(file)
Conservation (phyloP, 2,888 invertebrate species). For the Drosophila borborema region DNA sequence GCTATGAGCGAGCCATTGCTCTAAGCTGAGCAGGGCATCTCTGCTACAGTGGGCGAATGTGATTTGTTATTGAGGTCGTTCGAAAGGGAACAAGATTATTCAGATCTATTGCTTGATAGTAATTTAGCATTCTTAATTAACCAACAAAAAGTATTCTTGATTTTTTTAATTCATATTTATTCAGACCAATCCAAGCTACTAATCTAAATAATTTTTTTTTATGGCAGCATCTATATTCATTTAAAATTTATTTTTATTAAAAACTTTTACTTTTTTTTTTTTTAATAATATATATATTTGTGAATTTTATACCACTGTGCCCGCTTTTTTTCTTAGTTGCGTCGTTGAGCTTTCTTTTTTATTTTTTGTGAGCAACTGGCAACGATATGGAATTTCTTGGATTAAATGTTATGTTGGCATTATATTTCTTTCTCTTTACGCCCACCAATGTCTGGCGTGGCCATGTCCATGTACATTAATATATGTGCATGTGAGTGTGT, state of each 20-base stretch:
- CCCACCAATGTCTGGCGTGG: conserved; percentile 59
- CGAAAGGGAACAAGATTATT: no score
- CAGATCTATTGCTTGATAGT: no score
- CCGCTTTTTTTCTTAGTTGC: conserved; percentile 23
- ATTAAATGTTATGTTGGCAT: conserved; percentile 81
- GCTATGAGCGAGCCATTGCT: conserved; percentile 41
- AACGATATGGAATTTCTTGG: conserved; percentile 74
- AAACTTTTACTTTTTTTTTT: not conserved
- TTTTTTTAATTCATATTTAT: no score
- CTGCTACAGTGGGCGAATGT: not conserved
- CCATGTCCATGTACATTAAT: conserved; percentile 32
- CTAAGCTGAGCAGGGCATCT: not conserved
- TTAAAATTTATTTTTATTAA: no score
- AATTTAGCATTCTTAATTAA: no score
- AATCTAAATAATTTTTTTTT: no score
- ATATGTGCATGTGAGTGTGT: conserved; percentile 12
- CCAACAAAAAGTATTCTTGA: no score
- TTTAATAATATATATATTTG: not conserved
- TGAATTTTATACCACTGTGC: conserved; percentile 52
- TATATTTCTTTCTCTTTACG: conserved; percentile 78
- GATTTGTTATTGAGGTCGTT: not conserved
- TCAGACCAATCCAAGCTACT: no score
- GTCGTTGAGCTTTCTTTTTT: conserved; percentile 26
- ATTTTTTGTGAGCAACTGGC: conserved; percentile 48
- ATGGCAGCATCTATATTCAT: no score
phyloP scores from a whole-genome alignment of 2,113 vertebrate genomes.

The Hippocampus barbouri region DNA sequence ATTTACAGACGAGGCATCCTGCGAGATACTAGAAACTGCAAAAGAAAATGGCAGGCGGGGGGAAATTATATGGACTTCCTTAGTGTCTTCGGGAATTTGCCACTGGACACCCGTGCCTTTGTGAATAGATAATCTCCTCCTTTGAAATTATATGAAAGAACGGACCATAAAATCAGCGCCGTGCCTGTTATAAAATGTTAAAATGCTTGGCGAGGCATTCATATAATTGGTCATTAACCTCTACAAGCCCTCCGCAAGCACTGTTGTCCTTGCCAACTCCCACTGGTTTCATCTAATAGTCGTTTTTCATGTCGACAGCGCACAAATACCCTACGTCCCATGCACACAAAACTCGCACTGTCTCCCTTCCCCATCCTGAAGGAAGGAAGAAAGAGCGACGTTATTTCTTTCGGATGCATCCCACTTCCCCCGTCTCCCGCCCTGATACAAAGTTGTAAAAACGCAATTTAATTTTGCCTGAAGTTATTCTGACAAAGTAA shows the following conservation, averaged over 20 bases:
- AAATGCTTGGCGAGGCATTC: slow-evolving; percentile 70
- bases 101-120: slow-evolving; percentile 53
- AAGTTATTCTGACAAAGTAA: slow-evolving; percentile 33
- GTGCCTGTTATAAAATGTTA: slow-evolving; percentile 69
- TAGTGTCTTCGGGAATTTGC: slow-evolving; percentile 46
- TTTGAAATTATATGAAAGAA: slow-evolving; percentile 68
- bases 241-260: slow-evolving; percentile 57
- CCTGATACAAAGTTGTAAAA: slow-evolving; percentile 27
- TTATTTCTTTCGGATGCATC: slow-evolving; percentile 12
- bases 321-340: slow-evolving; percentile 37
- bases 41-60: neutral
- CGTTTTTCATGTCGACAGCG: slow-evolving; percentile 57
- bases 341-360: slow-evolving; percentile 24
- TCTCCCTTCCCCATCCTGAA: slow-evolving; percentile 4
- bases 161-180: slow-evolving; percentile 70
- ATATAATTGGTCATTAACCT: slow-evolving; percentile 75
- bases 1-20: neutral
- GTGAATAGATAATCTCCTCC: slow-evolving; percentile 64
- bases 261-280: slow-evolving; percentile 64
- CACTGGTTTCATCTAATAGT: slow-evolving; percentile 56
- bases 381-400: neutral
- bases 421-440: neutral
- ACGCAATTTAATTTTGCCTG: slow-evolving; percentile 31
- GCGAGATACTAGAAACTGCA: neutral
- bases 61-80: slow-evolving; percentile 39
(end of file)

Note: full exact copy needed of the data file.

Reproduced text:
Conservation (phyloP, 2,888 invertebrate species). For the Drosophila borborema region DNA sequence GCTATGAGCGAGCCATTGCTCTAAGCTGAGCAGGGCATCTCTGCTACAGTGGGCGAATGTGATTTGTTATTGAGGTCGTTCGAAAGGGAACAAGATTATTCAGATCTATTGCTTGATAGTAATTTAGCATTCTTAATTAACCAACAAAAAGTATTCTTGATTTTTTTAATTCATATTTATTCAGACCAATCCAAGCTACTAATCTAAATAATTTTTTTTTATGGCAGCATCTATATTCATTTAAAATTTATTTTTATTAAAAACTTTTACTTTTTTTTTTTTTAATAATATATATATTTGTGAATTTTATACCACTGTGCCCGCTTTTTTTCTTAGTTGCGTCGTTGAGCTTTCTTTTTTATTTTTTGTGAGCAACTGGCAACGATATGGAATTTCTTGGATTAAATGTTATGTTGGCATTATATTTCTTTCTCTTTACGCCCACCAATGTCTGGCGTGGCCATGTCCATGTACATTAATATATGTGCATGTGAGTGTGT, state of each 20-base stretch:
- CCCACCAATGTCTGGCGTGG: conserved; percentile 59
- CGAAAGGGAACAAGATTATT: no score
- CAGATCTATTGCTTGATAGT: no score
- CCGCTTTTTTTCTTAGTTGC: conserved; percentile 23
- ATTAAATGTTATGTTGGCAT: conserved; percentile 81
- GCTATGAGCGAGCCATTGCT: conserved; percentile 41
- AACGATATGGAATTTCTTGG: conserved; percentile 74
- AAACTTTTACTTTTTTTTTT: not conserved
- TTTTTTTAATTCATATTTAT: no score
- CTGCTACAGTGGGCGAATGT: not conserved
- CCATGTCCATGTACATTAAT: conserved; percentile 32
- CTAAGCTGAGCAGGGCATCT: not conserved
- TTAAAATTTATTTTTATTAA: no score
- AATTTAGCATTCTTAATTAA: no score
- AATCTAAATAATTTTTTTTT: no score
- ATATGTGCATGTGAGTGTGT: conserved; percentile 12
- CCAACAAAAAGTATTCTTGA: no score
- TTTAATAATATATATATTTG: not conserved
- TGAATTTTATACCACTGTGC: conserved; percentile 52
- TATATTTCTTTCTCTTTACG: conserved; percentile 78
- GATTTGTTATTGAGGTCGTT: not conserved
- TCAGACCAATCCAAGCTACT: no score
- GTCGTTGAGCTTTCTTTTTT: conserved; percentile 26
- ATTTTTTGTGAGCAACTGGC: conserved; percentile 48
- ATGGCAGCATCTATATTCAT: no score
phyloP scores from a whole-genome alignment of 2,113 vertebrate genomes.

The Hippocampus barbouri region DNA sequence ATTTACAGACGAGGCATCCTGCGAGATACTAGAAACTGCAAAAGAAAATGGCAGGCGGGGGGAAATTATATGGACTTCCTTAGTGTCTTCGGGAATTTGCCACTGGACACCCGTGCCTTTGTGAATAGATAATCTCCTCCTTTGAAATTATATGAAAGAACGGACCATAAAATCAGCGCCGTGCCTGTTATAAAATGTTAAAATGCTTGGCGAGGCATTCATATAATTGGTCATTAACCTCTACAAGCCCTCCGCAAGCACTGTTGTCCTTGCCAACTCCCACTGGTTTCATCTAATAGTCGTTTTTCATGTCGACAGCGCACAAATACCCTACGTCCCATGCACACAAAACTCGCACTGTCTCCCTTCCCCATCCTGAAGGAAGGAAGAAAGAGCGACGTTATTTCTTTCGGATGCATCCCACTTCCCCCGTCTCCCGCCCTGATACAAAGTTGTAAAAACGCAATTTAATTTTGCCTGAAGTTATTCTGACAAAGTAA shows the following conservation, averaged over 20 bases:
- AAATGCTTGGCGAGGCATTC: slow-evolving; percentile 70
- bases 101-120: slow-evolving; percentile 53
- AAGTTATTCTGACAAAGTAA: slow-evolving; percentile 33
- GTGCCTGTTATAAAATGTTA: slow-evolving; percentile 69
- TAGTGTCTTCGGGAATTTGC: slow-evolving; percentile 46
- TTTGAAATTATATGAAAGAA: slow-evolving; percentile 68
- bases 241-260: slow-evolving; percentile 57
- CCTGATACAAAGTTGTAAAA: slow-evolving; percentile 27
- TTATTTCTTTCGGATGCATC: slow-evolving; percentile 12
- bases 321-340: slow-evolving; percentile 37
- bases 41-60: neutral
- CGTTTTTCATGTCGACAGCG: slow-evolving; percentile 57
- bases 341-360: slow-evolving; percentile 24
- TCTCCCTTCCCCATCCTGAA: slow-evolving; percentile 4
- bases 161-180: slow-evolving; percentile 70
- ATATAATTGGTCATTAACCT: slow-evolving; percentile 75
- bases 1-20: neutral
- GTGAATAGATAATCTCCTCC: slow-evolving; percentile 64
- bases 261-280: slow-evolving; percentile 64
- CACTGGTTTCATCTAATAGT: slow-evolving; percentile 56
- bases 381-400: neutral
- bases 421-440: neutral
- ACGCAATTTAATTTTGCCTG: slow-evolving; percentile 31
- GCGAGATACTAGAAACTGCA: neutral
- bases 61-80: slow-evolving; percentile 39